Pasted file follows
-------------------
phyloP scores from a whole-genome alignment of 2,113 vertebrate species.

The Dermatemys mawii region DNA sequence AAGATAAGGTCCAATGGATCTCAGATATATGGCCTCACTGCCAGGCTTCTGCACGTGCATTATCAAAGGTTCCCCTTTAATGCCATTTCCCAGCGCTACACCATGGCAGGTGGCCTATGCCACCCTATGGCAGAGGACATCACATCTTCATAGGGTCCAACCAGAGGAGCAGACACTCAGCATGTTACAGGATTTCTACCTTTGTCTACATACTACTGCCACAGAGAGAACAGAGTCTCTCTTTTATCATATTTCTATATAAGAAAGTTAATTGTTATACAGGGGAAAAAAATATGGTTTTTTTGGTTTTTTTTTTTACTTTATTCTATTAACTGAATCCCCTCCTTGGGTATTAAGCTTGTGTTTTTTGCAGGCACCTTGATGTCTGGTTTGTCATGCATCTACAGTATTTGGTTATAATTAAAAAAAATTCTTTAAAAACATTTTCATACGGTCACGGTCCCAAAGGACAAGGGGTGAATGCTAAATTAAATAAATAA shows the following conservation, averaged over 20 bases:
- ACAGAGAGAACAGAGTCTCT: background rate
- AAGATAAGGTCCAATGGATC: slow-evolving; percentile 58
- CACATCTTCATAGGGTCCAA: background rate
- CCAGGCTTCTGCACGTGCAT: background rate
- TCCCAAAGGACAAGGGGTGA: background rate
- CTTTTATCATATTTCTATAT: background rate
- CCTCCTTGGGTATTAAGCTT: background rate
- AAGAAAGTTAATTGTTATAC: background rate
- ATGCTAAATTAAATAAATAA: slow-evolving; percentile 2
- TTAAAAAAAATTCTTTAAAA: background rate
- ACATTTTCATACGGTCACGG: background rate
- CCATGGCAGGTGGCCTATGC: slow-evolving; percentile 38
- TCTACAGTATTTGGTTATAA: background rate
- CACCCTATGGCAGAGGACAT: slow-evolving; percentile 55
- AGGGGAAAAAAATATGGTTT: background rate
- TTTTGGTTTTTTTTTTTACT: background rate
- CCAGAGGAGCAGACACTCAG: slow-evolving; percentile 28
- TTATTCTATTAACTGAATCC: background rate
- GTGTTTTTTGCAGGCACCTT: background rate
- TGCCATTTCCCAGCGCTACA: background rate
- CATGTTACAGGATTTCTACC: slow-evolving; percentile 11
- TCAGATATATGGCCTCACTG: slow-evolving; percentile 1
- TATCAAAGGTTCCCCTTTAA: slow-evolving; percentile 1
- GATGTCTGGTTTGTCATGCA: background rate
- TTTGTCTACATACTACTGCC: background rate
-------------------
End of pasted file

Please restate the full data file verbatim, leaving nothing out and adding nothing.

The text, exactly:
phyloP scores from a whole-genome alignment of 2,113 vertebrate species.

The Dermatemys mawii region DNA sequence AAGATAAGGTCCAATGGATCTCAGATATATGGCCTCACTGCCAGGCTTCTGCACGTGCATTATCAAAGGTTCCCCTTTAATGCCATTTCCCAGCGCTACACCATGGCAGGTGGCCTATGCCACCCTATGGCAGAGGACATCACATCTTCATAGGGTCCAACCAGAGGAGCAGACACTCAGCATGTTACAGGATTTCTACCTTTGTCTACATACTACTGCCACAGAGAGAACAGAGTCTCTCTTTTATCATATTTCTATATAAGAAAGTTAATTGTTATACAGGGGAAAAAAATATGGTTTTTTTGGTTTTTTTTTTTACTTTATTCTATTAACTGAATCCCCTCCTTGGGTATTAAGCTTGTGTTTTTTGCAGGCACCTTGATGTCTGGTTTGTCATGCATCTACAGTATTTGGTTATAATTAAAAAAAATTCTTTAAAAACATTTTCATACGGTCACGGTCCCAAAGGACAAGGGGTGAATGCTAAATTAAATAAATAA shows the following conservation, averaged over 20 bases:
- ACAGAGAGAACAGAGTCTCT: background rate
- AAGATAAGGTCCAATGGATC: slow-evolving; percentile 58
- CACATCTTCATAGGGTCCAA: background rate
- CCAGGCTTCTGCACGTGCAT: background rate
- TCCCAAAGGACAAGGGGTGA: background rate
- CTTTTATCATATTTCTATAT: background rate
- CCTCCTTGGGTATTAAGCTT: background rate
- AAGAAAGTTAATTGTTATAC: background rate
- ATGCTAAATTAAATAAATAA: slow-evolving; percentile 2
- TTAAAAAAAATTCTTTAAAA: background rate
- ACATTTTCATACGGTCACGG: background rate
- CCATGGCAGGTGGCCTATGC: slow-evolving; percentile 38
- TCTACAGTATTTGGTTATAA: background rate
- CACCCTATGGCAGAGGACAT: slow-evolving; percentile 55
- AGGGGAAAAAAATATGGTTT: background rate
- TTTTGGTTTTTTTTTTTACT: background rate
- CCAGAGGAGCAGACACTCAG: slow-evolving; percentile 28
- TTATTCTATTAACTGAATCC: background rate
- GTGTTTTTTGCAGGCACCTT: background rate
- TGCCATTTCCCAGCGCTACA: background rate
- CATGTTACAGGATTTCTACC: slow-evolving; percentile 11
- TCAGATATATGGCCTCACTG: slow-evolving; percentile 1
- TATCAAAGGTTCCCCTTTAA: slow-evolving; percentile 1
- GATGTCTGGTTTGTCATGCA: background rate
- TTTGTCTACATACTACTGCC: background rate